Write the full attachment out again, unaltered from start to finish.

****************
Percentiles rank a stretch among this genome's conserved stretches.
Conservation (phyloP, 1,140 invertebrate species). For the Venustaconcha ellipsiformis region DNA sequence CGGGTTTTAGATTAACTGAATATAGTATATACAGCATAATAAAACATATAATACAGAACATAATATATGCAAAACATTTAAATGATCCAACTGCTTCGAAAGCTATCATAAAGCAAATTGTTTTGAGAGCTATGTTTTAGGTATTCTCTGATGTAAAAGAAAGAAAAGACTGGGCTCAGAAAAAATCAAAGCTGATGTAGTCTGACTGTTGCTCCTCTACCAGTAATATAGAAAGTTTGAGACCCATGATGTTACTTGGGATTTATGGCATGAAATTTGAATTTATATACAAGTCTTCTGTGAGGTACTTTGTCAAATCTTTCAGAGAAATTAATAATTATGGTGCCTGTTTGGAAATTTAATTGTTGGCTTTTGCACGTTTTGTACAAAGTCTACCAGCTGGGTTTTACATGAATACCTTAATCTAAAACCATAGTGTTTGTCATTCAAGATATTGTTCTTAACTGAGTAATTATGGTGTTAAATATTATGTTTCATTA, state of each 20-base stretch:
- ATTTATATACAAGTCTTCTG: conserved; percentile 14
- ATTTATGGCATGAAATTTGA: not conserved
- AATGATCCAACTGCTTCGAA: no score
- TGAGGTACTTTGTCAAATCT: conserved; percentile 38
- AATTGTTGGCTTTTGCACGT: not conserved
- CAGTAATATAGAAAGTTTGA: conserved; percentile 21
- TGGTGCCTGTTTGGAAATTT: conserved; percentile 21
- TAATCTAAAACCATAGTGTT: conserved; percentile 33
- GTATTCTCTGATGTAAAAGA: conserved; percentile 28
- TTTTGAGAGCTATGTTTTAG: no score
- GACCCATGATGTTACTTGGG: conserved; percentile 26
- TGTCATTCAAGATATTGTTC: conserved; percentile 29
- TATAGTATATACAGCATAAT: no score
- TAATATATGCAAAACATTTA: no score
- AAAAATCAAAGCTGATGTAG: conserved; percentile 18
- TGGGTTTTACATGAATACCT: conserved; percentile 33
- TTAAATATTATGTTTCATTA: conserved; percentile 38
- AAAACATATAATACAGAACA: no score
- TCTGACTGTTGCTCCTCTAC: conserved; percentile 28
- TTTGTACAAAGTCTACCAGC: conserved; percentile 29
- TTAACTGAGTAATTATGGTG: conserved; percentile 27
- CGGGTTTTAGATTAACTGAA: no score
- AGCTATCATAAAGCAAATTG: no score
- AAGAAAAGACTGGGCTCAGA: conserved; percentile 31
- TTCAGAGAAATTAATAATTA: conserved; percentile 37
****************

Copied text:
Percentiles rank a stretch among this genome's conserved stretches.
Conservation (phyloP, 1,140 invertebrate species). For the Venustaconcha ellipsiformis region DNA sequence CGGGTTTTAGATTAACTGAATATAGTATATACAGCATAATAAAACATATAATACAGAACATAATATATGCAAAACATTTAAATGATCCAACTGCTTCGAAAGCTATCATAAAGCAAATTGTTTTGAGAGCTATGTTTTAGGTATTCTCTGATGTAAAAGAAAGAAAAGACTGGGCTCAGAAAAAATCAAAGCTGATGTAGTCTGACTGTTGCTCCTCTACCAGTAATATAGAAAGTTTGAGACCCATGATGTTACTTGGGATTTATGGCATGAAATTTGAATTTATATACAAGTCTTCTGTGAGGTACTTTGTCAAATCTTTCAGAGAAATTAATAATTATGGTGCCTGTTTGGAAATTTAATTGTTGGCTTTTGCACGTTTTGTACAAAGTCTACCAGCTGGGTTTTACATGAATACCTTAATCTAAAACCATAGTGTTTGTCATTCAAGATATTGTTCTTAACTGAGTAATTATGGTGTTAAATATTATGTTTCATTA, state of each 20-base stretch:
- ATTTATATACAAGTCTTCTG: conserved; percentile 14
- ATTTATGGCATGAAATTTGA: not conserved
- AATGATCCAACTGCTTCGAA: no score
- TGAGGTACTTTGTCAAATCT: conserved; percentile 38
- AATTGTTGGCTTTTGCACGT: not conserved
- CAGTAATATAGAAAGTTTGA: conserved; percentile 21
- TGGTGCCTGTTTGGAAATTT: conserved; percentile 21
- TAATCTAAAACCATAGTGTT: conserved; percentile 33
- GTATTCTCTGATGTAAAAGA: conserved; percentile 28
- TTTTGAGAGCTATGTTTTAG: no score
- GACCCATGATGTTACTTGGG: conserved; percentile 26
- TGTCATTCAAGATATTGTTC: conserved; percentile 29
- TATAGTATATACAGCATAAT: no score
- TAATATATGCAAAACATTTA: no score
- AAAAATCAAAGCTGATGTAG: conserved; percentile 18
- TGGGTTTTACATGAATACCT: conserved; percentile 33
- TTAAATATTATGTTTCATTA: conserved; percentile 38
- AAAACATATAATACAGAACA: no score
- TCTGACTGTTGCTCCTCTAC: conserved; percentile 28
- TTTGTACAAAGTCTACCAGC: conserved; percentile 29
- TTAACTGAGTAATTATGGTG: conserved; percentile 27
- CGGGTTTTAGATTAACTGAA: no score
- AGCTATCATAAAGCAAATTG: no score
- AAGAAAAGACTGGGCTCAGA: conserved; percentile 31
- TTCAGAGAAATTAATAATTA: conserved; percentile 37